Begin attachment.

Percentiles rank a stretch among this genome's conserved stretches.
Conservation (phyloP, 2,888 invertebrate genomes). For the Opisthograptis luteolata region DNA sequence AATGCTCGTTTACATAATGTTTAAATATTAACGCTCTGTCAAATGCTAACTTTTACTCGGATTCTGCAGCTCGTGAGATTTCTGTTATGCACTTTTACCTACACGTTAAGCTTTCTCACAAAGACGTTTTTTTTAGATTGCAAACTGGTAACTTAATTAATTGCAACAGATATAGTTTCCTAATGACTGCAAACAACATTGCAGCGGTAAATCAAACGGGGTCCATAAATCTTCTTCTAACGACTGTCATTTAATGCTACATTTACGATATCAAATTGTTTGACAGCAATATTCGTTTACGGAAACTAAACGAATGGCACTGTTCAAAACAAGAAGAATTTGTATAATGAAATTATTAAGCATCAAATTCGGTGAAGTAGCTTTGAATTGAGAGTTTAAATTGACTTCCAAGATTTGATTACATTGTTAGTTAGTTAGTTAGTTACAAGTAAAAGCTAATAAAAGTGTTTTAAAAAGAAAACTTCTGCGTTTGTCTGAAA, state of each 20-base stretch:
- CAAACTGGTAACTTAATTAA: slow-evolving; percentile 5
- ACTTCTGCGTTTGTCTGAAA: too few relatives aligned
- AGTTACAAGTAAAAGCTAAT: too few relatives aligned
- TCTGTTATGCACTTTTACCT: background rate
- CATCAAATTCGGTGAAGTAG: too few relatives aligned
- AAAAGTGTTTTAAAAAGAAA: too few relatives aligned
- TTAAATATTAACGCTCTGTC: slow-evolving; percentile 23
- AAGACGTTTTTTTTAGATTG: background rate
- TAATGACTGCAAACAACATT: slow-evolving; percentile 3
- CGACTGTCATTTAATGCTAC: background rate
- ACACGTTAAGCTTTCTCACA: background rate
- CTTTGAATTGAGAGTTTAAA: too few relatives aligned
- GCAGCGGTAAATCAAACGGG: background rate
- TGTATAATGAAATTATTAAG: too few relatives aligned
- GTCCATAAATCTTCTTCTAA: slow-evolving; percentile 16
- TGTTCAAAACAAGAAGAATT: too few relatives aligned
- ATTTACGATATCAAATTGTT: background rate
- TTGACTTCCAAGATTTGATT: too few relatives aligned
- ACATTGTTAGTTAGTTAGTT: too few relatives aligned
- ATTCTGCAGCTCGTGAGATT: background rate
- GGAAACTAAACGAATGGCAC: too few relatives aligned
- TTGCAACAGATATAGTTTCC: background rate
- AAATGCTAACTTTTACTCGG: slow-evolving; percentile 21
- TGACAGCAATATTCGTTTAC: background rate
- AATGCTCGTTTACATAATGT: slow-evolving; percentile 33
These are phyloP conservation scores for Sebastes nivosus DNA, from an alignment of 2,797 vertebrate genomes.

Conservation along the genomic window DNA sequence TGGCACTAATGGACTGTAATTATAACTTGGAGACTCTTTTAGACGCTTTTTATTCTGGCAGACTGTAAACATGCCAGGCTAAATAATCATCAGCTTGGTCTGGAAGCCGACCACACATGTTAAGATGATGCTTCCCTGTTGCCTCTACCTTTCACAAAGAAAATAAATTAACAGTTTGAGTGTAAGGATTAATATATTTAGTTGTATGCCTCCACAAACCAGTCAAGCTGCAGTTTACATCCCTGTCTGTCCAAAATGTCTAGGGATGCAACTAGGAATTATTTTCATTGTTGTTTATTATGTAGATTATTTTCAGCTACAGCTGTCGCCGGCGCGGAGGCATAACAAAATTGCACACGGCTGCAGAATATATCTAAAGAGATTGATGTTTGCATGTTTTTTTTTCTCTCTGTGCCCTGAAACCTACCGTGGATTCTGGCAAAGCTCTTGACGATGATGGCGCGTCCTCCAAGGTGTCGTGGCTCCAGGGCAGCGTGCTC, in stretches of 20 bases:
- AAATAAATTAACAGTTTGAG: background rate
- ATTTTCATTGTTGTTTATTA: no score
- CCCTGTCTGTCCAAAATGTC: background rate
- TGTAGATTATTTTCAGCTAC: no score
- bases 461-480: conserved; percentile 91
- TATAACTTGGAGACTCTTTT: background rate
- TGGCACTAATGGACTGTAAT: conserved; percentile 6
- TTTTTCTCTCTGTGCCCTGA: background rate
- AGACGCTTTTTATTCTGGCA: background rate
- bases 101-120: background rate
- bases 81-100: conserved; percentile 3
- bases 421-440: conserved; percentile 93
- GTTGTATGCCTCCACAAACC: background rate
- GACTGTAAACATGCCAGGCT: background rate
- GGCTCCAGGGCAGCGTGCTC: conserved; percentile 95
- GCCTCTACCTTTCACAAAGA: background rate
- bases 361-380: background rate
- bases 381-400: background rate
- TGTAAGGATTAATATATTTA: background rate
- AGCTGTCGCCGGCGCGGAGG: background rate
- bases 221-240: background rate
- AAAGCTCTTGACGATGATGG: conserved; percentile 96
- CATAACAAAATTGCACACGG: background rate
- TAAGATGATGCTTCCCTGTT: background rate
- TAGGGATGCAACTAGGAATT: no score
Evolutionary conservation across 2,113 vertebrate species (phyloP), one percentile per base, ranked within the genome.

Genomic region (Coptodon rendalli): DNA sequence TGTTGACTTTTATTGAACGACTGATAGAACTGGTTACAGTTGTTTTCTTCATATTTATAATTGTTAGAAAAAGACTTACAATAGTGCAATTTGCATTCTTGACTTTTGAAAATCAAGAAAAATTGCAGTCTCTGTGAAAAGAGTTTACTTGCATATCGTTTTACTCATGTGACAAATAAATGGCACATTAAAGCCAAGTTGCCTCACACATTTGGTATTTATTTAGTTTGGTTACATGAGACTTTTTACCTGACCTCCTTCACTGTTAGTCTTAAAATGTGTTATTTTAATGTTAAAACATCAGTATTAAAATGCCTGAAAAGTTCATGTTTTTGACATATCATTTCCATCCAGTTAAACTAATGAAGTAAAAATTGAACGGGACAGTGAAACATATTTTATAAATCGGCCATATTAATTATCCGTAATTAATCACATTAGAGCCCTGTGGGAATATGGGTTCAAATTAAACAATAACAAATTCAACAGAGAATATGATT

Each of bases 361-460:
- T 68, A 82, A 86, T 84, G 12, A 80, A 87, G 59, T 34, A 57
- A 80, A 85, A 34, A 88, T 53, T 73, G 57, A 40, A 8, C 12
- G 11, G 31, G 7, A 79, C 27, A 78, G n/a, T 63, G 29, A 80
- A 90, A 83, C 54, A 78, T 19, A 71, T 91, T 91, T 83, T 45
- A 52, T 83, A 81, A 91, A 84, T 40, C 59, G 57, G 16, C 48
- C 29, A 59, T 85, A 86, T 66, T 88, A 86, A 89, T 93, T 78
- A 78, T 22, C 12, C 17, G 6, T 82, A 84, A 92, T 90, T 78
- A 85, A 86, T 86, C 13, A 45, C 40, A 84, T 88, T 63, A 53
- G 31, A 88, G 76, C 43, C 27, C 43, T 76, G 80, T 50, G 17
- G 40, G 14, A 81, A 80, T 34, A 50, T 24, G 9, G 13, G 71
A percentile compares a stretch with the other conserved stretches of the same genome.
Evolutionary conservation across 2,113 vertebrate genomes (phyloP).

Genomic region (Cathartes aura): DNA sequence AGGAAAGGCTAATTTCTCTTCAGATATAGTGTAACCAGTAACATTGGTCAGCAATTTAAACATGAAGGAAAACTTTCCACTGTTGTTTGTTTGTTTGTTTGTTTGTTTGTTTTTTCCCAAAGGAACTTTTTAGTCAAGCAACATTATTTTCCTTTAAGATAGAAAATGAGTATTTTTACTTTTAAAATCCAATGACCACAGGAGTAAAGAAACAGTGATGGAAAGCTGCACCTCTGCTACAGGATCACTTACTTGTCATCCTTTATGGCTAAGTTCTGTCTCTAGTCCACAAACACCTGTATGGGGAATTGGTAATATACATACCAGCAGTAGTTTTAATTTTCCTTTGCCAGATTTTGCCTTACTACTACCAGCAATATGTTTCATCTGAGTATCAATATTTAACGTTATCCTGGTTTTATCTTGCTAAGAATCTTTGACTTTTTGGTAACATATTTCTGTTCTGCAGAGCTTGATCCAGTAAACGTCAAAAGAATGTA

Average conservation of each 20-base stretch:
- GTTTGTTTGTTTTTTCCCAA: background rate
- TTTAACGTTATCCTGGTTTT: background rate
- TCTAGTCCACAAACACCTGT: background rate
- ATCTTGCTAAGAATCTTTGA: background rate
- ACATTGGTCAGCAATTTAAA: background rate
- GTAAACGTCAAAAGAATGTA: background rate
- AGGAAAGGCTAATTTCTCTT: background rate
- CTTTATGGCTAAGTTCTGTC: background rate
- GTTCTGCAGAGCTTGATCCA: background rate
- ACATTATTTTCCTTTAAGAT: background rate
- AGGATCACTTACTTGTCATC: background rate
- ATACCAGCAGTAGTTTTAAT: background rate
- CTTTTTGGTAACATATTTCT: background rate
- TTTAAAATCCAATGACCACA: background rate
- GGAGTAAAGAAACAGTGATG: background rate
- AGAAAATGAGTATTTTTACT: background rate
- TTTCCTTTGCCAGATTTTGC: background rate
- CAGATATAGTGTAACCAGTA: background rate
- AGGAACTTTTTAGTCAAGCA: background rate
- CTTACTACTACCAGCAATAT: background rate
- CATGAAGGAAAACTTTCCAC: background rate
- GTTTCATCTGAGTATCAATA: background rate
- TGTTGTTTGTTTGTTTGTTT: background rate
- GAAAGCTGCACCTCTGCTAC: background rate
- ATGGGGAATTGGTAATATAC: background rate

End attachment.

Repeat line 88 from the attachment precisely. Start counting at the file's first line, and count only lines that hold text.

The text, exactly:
- TTTCCTTTGCCAGATTTTGC: background rate